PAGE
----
Companies subject to US law are coming to terms with new rules expanding the types of electronically stored information that companies could be required to produce in a lawsuit.
As of 1 December 2006, new guidelines set by the US Supreme Court, called the Federal Rules of Civil Procedure, go into effect. As a result, companies that do not keep close tabs on personal digital assistants (PDAs), instant message conversations and other forms of electronic data may soon be in for a nasty surprise, should they find themselves in court.
It means companies will now be expected to retain and produce a broader range of digital data than before. Flash drives, voicemail systems and instant message archives will all be included in discovery procedures.
According to a recent online survey, executives are ill-prepared for the new rules: A study carried out late late year by Deloitte Financial Advisory Services found almost 70% of respondents (including chief financial officers, lawyers, controllers and tax and finance directors) said they require more training on their own corporate record retention policies and procedures.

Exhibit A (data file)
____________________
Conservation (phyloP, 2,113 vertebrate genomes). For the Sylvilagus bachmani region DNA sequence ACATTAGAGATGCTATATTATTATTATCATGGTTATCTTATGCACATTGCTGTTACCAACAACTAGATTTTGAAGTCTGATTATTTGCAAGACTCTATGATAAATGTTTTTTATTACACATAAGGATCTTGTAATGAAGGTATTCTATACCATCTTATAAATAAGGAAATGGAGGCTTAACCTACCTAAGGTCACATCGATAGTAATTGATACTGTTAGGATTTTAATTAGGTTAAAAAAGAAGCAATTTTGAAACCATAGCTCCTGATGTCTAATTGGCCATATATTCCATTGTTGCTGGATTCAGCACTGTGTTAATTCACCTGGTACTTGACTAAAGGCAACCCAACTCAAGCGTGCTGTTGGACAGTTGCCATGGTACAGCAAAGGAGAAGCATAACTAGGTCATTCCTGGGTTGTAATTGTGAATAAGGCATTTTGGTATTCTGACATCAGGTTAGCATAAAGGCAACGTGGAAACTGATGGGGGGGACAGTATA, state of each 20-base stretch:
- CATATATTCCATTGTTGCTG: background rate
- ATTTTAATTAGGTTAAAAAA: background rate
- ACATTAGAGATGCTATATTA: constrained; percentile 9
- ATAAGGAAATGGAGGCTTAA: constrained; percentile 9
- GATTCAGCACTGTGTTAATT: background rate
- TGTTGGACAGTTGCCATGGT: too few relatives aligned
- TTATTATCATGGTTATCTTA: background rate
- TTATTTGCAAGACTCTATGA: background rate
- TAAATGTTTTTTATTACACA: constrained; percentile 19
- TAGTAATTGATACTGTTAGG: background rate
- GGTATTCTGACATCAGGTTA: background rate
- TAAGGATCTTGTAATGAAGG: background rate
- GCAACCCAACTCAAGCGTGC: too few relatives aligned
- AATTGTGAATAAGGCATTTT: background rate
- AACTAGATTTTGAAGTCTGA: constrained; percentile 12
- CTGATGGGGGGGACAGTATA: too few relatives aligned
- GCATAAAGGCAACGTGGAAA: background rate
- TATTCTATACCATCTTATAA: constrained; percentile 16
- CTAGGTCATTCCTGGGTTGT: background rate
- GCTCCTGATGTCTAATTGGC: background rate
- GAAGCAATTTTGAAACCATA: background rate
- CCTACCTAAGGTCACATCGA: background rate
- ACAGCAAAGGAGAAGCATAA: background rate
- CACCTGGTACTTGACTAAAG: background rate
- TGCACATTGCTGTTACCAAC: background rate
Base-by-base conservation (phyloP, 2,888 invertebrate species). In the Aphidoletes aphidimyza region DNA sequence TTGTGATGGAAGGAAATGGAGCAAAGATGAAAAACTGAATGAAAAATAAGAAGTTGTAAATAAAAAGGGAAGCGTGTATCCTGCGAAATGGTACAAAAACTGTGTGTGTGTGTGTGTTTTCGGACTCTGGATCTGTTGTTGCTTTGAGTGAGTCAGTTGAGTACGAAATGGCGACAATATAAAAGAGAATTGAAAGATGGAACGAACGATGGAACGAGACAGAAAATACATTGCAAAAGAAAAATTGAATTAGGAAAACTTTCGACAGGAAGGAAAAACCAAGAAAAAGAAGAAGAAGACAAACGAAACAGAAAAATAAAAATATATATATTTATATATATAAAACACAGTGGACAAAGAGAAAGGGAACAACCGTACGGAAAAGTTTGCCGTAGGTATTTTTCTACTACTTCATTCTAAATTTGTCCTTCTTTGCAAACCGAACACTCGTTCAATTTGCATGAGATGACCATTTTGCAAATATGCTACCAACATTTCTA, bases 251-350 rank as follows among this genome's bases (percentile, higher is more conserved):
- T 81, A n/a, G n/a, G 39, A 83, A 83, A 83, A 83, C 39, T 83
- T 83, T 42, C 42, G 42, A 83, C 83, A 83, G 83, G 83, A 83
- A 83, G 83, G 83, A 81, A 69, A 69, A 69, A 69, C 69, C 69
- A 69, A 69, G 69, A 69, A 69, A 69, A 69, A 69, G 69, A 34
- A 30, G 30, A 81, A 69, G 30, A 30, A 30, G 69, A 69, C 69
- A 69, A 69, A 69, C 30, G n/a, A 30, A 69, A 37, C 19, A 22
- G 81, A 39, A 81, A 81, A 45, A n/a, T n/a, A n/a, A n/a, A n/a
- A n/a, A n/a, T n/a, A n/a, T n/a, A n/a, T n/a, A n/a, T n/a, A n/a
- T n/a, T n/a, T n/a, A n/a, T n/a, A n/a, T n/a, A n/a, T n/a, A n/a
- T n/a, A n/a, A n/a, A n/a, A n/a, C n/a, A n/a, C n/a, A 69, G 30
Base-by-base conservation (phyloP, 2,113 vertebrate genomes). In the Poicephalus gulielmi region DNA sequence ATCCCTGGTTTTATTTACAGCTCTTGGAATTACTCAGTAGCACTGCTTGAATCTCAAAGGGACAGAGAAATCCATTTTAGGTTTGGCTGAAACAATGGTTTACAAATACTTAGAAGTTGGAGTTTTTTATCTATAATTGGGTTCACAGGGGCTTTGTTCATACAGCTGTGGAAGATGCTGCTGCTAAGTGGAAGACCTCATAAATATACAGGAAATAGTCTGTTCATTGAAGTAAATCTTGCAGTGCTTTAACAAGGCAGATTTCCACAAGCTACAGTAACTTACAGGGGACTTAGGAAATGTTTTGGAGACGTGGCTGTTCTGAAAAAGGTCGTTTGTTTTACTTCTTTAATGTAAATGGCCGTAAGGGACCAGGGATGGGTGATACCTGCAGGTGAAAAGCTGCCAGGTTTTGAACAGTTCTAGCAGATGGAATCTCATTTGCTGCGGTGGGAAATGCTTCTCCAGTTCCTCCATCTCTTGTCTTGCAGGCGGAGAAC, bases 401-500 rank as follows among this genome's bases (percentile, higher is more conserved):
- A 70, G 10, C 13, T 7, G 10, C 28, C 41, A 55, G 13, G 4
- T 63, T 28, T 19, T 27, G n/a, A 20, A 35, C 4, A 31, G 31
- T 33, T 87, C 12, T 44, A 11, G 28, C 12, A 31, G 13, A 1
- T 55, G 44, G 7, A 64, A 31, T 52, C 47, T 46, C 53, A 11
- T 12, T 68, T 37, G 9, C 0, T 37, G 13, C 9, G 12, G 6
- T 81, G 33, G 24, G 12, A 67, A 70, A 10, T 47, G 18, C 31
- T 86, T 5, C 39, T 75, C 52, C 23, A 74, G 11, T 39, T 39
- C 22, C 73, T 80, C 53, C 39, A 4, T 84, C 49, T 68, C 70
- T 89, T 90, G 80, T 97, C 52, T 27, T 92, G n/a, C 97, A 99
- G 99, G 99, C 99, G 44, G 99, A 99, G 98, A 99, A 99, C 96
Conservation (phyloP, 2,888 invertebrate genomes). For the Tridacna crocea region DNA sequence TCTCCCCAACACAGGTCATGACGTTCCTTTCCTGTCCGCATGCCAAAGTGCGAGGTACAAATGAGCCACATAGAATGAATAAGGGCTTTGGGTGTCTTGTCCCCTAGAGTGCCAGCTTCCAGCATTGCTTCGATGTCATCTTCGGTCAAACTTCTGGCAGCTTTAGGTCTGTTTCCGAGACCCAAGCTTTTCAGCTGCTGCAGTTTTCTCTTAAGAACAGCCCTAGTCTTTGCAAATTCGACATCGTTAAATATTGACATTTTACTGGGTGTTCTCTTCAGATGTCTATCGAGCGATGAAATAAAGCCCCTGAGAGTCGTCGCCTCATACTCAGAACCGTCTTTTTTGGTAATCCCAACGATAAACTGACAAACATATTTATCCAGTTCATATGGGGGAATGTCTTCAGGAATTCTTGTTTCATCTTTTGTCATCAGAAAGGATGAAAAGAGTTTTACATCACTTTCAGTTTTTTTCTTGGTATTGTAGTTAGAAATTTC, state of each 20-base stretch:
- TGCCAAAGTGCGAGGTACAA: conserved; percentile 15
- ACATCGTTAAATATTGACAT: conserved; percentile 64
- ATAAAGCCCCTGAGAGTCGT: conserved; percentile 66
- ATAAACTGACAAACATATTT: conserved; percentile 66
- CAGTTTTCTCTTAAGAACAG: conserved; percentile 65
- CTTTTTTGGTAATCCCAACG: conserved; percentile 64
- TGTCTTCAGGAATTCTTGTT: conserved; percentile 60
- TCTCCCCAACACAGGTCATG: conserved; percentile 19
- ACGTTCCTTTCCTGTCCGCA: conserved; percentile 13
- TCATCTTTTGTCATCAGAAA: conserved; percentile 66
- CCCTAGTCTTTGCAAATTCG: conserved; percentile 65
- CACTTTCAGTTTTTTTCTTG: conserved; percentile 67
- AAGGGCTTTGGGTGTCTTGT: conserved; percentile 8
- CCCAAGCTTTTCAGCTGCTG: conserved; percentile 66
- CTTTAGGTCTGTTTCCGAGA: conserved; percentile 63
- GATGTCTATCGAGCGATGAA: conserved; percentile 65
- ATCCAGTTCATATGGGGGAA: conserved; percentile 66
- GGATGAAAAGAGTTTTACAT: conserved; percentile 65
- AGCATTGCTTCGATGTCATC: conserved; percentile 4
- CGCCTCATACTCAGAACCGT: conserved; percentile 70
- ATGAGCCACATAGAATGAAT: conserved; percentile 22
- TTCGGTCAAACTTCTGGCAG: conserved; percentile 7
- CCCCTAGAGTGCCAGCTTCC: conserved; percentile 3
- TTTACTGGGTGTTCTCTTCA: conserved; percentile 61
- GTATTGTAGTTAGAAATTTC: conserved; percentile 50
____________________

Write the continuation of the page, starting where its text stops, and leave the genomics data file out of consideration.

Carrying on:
Deloitte said the time is ripe to examine data retention strategies. For most companies, the biggest worries stemming from the use of undisciplined instant messaging will be skyrocketing costs and lost productivity during discovery, said Jeffrey Ritter, co-founder of Waters Edge Consulting, a US information management consultancy. "The burden facing companies is cost containment," he says.
Companies can get into real trouble when the CIO, general counsel and records manager are not on the same page, Ritter adds. "The most significant challenge for many companies is the lack of a teamed approach to evaluating the risk."
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